Have you ever heard of web designers using a data-driven approach to onboard web design clients? It’s not a new idea. People in other industries do this all the time. It’s just not very common in the web design world. It is a little bit complicated, but I think you’re going to find it fascinating. If you’ve ever wanted to stand out and give people a reason to work with you without lowering your rates, I highly recommend giving this a try.
There are three main steps in the process. Let’s take a quick look at all three steps as well as a few surprising benefits to this approach.
Step 1: Establish The Purpose
I do not target clients that are looking for websites. I work with clients that want business results. Therefore the purpose of the project is NOT to deliver a website that makes the client feel happy. The purpose is to build a lead acquisition funnel that gets the client more customers.
Before I accept the project, the client and I talk about the objective. It is a story-driven conversation, not a rundown of line-item services in a proposal. I like to demonstrate (usually with a slide presentation) the customer journey that we'll be developing to acquire new customers. In tech terms, I'm illustrating their funnel and why it works.
In a nutshell, I'm walking them through the Traffic >> Leads >> Clients story.
I'm answering these three high-level questions:
- Where is the traffic going to come from?
- How are we going to pull leads from the anonymous traffic?
- How do we nurture the leads into paying customers?
The goal of this step is to make it clear that the primary purpose of this relationship is results.
Step 2: Set Target Metrics
Now that we’re clear on the purpose and how the system works, we set some target metrics to aim for with each step of their funnel. Ideally, I’ll have access to the client’s website analytics so I can see what their current conversion rates are. If I don’t have access to their actual data, I use these values as my “gold standard” target metrics.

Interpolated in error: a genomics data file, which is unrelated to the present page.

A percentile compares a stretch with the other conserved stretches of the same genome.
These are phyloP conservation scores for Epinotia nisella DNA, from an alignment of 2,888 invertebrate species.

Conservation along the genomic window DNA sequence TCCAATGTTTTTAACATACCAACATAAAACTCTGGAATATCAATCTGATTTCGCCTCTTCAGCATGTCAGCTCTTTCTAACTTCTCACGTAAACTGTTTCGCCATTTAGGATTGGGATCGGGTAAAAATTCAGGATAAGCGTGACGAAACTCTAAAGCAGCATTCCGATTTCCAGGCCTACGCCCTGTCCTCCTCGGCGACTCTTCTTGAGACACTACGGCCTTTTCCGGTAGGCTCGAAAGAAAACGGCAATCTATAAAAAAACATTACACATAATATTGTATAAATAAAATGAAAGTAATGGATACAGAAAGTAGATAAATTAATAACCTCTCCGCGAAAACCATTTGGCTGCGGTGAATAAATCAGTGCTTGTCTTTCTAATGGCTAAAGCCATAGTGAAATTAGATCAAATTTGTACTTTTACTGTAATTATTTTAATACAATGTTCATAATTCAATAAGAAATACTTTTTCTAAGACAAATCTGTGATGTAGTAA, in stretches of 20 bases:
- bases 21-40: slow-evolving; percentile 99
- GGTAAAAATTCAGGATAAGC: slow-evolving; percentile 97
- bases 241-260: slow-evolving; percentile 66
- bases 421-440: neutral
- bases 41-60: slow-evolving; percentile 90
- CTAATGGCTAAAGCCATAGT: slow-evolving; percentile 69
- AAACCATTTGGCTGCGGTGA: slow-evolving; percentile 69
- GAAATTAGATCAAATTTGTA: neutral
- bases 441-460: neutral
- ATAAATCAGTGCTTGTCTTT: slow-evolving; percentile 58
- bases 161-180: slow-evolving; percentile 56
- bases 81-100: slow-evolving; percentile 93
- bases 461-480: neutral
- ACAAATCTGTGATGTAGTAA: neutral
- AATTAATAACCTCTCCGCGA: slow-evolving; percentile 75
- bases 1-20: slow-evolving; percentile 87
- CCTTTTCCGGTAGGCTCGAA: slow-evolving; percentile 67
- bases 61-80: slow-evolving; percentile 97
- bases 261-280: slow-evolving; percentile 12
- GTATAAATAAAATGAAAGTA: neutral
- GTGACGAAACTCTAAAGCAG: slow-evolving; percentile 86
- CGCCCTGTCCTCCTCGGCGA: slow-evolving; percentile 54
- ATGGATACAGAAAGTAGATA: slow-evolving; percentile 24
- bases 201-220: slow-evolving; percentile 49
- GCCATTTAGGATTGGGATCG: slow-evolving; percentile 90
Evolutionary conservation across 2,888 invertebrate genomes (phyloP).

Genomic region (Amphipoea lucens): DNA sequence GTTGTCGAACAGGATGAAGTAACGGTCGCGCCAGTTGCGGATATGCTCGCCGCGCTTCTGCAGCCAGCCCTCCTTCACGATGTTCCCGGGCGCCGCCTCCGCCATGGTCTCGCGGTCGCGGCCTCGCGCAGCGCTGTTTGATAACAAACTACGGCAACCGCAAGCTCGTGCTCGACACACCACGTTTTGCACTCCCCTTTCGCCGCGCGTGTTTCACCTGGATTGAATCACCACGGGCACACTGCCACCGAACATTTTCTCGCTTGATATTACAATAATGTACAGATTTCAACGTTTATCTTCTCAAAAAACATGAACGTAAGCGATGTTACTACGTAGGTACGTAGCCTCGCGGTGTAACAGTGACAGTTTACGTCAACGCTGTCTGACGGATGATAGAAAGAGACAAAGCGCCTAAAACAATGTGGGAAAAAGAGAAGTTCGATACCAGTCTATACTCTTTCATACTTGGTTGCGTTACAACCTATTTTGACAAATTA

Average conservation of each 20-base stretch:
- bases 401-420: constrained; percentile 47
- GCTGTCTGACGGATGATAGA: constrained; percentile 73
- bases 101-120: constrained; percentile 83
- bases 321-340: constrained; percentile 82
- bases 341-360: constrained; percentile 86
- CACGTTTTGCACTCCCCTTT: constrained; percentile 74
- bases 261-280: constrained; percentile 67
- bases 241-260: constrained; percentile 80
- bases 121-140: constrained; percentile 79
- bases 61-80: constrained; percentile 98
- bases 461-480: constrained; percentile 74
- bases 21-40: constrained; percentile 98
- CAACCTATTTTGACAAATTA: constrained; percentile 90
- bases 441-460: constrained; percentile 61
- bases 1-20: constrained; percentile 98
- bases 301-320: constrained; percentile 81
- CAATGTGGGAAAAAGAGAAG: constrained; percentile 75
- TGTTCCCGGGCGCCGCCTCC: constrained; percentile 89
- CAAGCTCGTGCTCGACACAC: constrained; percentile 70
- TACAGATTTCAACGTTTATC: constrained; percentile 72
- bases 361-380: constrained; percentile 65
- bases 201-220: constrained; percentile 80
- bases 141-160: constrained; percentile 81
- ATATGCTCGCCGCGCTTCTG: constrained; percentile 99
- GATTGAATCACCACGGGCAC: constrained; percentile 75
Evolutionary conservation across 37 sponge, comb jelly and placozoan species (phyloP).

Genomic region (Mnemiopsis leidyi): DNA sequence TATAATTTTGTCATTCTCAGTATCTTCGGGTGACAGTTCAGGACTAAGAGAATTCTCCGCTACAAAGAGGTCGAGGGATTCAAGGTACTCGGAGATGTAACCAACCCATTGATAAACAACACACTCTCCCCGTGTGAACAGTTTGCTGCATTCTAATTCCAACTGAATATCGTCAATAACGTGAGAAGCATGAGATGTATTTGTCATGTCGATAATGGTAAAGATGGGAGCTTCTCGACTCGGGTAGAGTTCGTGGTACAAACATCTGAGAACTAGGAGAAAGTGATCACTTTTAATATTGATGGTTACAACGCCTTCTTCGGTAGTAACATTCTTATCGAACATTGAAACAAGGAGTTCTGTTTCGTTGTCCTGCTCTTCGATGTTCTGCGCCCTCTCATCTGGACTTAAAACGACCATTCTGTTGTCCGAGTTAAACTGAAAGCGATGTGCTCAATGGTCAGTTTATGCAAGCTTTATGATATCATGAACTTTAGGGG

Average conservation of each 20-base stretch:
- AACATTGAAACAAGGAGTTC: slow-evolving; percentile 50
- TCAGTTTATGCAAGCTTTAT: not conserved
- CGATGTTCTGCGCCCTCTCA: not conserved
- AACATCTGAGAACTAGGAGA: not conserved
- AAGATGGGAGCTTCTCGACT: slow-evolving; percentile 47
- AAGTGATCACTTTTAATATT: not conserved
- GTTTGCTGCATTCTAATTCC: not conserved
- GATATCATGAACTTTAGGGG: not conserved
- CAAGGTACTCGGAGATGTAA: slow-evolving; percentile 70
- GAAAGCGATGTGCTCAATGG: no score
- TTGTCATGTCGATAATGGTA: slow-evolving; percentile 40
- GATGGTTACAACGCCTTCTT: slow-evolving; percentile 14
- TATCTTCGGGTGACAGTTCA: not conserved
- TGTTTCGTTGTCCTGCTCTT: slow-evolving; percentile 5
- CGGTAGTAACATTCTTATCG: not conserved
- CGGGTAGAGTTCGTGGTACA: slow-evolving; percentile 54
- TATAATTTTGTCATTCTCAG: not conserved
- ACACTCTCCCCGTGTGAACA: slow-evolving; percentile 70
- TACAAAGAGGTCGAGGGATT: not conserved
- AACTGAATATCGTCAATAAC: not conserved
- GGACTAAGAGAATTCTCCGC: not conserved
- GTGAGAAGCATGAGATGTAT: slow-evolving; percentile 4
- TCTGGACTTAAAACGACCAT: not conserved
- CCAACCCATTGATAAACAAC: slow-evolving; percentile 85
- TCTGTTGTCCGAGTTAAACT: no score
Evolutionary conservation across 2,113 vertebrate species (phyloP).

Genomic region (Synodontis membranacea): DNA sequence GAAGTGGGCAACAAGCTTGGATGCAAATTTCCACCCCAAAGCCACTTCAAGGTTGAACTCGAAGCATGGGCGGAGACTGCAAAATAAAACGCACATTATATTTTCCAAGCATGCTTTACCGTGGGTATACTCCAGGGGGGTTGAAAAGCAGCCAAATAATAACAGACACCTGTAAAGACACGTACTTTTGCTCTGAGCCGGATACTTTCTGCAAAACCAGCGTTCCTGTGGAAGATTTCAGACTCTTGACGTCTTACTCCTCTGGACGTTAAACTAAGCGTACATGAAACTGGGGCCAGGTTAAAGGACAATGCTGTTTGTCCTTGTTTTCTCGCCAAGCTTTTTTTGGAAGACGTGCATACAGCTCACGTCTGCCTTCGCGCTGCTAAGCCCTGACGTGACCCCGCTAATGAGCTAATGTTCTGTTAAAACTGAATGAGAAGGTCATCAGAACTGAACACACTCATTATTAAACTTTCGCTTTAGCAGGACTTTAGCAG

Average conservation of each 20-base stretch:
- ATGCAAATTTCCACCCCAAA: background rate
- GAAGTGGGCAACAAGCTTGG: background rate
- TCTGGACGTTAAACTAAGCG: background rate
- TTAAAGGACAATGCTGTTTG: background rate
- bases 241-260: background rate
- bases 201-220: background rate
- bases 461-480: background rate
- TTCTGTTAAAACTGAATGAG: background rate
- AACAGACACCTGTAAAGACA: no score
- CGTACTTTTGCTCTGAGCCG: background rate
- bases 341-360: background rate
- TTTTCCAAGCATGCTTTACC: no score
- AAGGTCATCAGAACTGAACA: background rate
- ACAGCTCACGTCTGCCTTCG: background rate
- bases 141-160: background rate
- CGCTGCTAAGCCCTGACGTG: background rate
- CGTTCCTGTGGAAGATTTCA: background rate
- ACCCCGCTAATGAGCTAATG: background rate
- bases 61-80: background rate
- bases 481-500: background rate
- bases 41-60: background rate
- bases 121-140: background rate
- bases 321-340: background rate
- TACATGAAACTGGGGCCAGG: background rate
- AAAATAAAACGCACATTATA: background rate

Once the funnel is optimized, we’re aiming for numbers like these:
- Opt-in rate for lead magnet: 15% – 20%
- Conversion rate from lead to customer: 5% – 10%
- Average client value over 12 months: $1,000+
Obviously, I'll adjust these numbers based on the client's industry and their current website's performance (if they have one). But these are roughly the numbers I look for when working with local professional service businesses.
From these three primary target metrics, we can calculate how much traffic we need in order to hit the client's revenue goals.
For example, if I can hit the high end of these gold standard numbers, that means:
- 1 in 5 visitors joins the mailing list
- 1 in 10 leads on the list becomes a new client
- Each client is worth $1,000 in annual revenue
That means for every 100 visitors, 20 people opt-in and join their nurturing sequence. For every 20 people in the nurturing sequence, the client gets two new customers. Granted, it's hard to hit these numbers. But even if you only get halfway there, the client is still getting one new customer from every 100 visitors.
We can use the $1,000 average customer value to figure out what we can afford to spend to generate the traffic. Suppose we want a 4x return on investment (ROI). We can spend $250 ($1,000/4) to generate 100 visitors. That means we can pay about $2.50 per click.
See how knowing these basic numbers can reveal incredibly important information? This shows the client that you know what you're doing and underscores the purpose we established back in step one.
Step 3: The Optimization Process
The third step is to quickly show the client that every component of the website is part of the process. For example, the homepage – or any landing page on the site – is going to have a specific structure with the following categories/sections of content.
- Audience qualification copy
- Summary of their offer (what they are selling)
- Who the people are at the business (establishing authority)
- Social proof (building trust)